Unveiled by the two top negotiators, Labour’s deputy leader Brendan Howlin and DL Deputy Eamon Gilmore, the merger proposal will go before Labour’s General Council and DL’s Executive for ratification.
In the 1997 general election Democratic Left lost two of its six seats, both of its by-election victors being unseated. The party won 2.5% of the vote. The party also was in significant financial debt because of a lack of access to public funds due to its size. Between 1998 and 1999 the party entered discussions with the Labour Party which culminated in the parties merger in 1999, keeping the name of the larger partner but excluding members in Northern Ireland from organising. This left Gerry Cullen, their councillor in Dungannon Borough Council, in a state of limbo, representing a party for whom he could no longer seek election. The launch of the merged party was in the Pillar Room of the Rotunda Hospital in Dublin. Labour Party leader Ruairi Quinn remained leader of the unified party, while De Rossa took up the largely titular position of party president. Only 10% of Democratic Left delegates at the special conference had voted against the merger. In 1999 De Rossa successfully contested the European Parliament election in Dublin. He held his Dáil seat until he stood down at the 2002 general election. He successfully held his European Parliament seat in the 2004 election and 2009 election.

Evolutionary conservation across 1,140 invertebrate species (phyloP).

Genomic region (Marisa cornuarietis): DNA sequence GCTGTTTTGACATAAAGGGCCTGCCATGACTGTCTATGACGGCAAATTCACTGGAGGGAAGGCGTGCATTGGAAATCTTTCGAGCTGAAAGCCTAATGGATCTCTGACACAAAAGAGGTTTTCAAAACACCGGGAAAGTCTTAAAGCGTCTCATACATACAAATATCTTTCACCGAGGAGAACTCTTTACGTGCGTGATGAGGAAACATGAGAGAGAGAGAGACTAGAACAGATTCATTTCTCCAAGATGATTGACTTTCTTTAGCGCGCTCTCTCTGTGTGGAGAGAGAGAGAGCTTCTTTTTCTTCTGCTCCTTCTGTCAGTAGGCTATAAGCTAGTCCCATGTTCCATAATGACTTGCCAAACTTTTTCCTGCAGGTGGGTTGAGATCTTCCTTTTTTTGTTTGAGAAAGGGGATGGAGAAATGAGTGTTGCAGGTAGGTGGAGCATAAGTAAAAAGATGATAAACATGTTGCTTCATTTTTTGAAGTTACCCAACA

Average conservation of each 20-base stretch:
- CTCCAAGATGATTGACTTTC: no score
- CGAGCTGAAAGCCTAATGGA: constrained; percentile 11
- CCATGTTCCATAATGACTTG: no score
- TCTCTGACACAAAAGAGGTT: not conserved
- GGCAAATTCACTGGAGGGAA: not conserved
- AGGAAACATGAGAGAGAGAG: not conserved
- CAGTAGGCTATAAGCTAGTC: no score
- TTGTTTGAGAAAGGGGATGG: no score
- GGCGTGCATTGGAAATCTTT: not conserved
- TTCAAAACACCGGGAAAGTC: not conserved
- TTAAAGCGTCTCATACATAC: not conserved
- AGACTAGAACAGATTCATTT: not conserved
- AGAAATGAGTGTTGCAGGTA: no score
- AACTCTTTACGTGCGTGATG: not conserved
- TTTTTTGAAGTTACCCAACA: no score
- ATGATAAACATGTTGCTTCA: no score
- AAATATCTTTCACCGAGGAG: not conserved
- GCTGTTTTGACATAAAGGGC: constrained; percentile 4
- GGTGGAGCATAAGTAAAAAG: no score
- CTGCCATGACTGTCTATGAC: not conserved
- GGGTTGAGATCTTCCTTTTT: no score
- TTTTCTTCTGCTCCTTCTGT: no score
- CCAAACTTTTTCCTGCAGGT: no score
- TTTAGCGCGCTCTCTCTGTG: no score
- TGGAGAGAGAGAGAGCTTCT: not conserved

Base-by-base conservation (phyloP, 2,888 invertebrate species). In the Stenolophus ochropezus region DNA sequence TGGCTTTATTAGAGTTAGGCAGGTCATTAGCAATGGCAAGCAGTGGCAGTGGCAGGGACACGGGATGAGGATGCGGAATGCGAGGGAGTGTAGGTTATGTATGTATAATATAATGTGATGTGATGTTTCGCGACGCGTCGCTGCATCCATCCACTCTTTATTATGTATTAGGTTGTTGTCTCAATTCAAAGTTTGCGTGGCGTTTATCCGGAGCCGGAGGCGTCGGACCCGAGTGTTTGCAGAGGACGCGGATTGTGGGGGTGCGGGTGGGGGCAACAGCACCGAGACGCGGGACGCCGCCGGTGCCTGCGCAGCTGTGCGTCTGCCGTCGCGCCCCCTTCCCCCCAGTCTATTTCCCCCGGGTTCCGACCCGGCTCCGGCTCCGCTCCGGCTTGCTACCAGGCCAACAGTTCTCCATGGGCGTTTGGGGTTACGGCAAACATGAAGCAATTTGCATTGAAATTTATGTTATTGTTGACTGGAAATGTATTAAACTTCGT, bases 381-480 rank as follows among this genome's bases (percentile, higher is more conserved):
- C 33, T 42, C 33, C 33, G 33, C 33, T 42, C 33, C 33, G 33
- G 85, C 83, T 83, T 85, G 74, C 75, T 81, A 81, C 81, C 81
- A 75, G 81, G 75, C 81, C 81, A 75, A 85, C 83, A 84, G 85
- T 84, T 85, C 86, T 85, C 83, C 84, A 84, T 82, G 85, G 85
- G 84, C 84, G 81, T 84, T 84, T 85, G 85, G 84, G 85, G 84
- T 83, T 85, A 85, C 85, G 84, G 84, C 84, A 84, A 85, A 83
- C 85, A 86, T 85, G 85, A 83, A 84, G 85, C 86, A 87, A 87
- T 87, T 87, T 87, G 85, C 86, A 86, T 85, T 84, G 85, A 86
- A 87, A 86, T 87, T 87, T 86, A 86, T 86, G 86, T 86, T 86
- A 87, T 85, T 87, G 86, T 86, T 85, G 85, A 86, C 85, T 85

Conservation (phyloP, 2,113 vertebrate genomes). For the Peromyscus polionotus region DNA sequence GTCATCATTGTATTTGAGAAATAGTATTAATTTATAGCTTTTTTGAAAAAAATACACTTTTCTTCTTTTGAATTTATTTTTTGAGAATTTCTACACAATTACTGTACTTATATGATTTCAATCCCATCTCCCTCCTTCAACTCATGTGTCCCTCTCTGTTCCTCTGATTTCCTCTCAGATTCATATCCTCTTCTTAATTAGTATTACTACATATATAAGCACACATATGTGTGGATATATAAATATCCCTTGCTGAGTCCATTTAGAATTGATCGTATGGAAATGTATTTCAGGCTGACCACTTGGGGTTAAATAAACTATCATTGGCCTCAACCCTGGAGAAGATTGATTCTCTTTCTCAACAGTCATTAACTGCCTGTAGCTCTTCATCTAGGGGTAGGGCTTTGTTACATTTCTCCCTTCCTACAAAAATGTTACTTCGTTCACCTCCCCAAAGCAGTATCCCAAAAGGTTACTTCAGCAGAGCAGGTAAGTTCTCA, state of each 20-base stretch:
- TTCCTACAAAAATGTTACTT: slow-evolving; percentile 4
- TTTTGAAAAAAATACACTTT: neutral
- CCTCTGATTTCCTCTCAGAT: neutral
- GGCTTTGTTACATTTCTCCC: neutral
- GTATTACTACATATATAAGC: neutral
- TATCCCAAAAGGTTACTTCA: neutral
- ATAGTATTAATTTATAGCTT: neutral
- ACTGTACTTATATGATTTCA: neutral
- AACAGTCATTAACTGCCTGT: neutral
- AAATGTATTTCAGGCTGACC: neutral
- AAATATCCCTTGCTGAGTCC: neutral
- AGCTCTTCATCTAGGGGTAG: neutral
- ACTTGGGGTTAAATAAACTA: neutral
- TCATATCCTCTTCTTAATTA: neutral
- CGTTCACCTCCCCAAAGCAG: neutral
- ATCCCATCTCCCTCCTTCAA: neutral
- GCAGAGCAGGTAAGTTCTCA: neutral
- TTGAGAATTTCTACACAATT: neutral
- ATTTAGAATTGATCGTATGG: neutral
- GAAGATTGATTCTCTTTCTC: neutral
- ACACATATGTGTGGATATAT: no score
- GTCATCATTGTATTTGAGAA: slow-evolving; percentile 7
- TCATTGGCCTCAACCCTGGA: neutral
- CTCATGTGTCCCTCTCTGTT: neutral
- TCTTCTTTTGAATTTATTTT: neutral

In 2002, the former Democratic Left TDs Pat Rabbitte and Liz McManus were elected as Labour Party leader and deputy leader respectively. Of the 38 Labour Party TDs currently in the Dáil, 6 (Pat Rabbitte, Ciarán Lynch, Seán Sherlock, Eamon Gilmore, Eric Byrne and Kathleen Lynch) are former members of the Democratic Left. The independent TD Catherine Murphy is also a former member. When Rabbite stepped down as Labour leader after the 2007 general election, Gilmore was elected unopposed as his successor.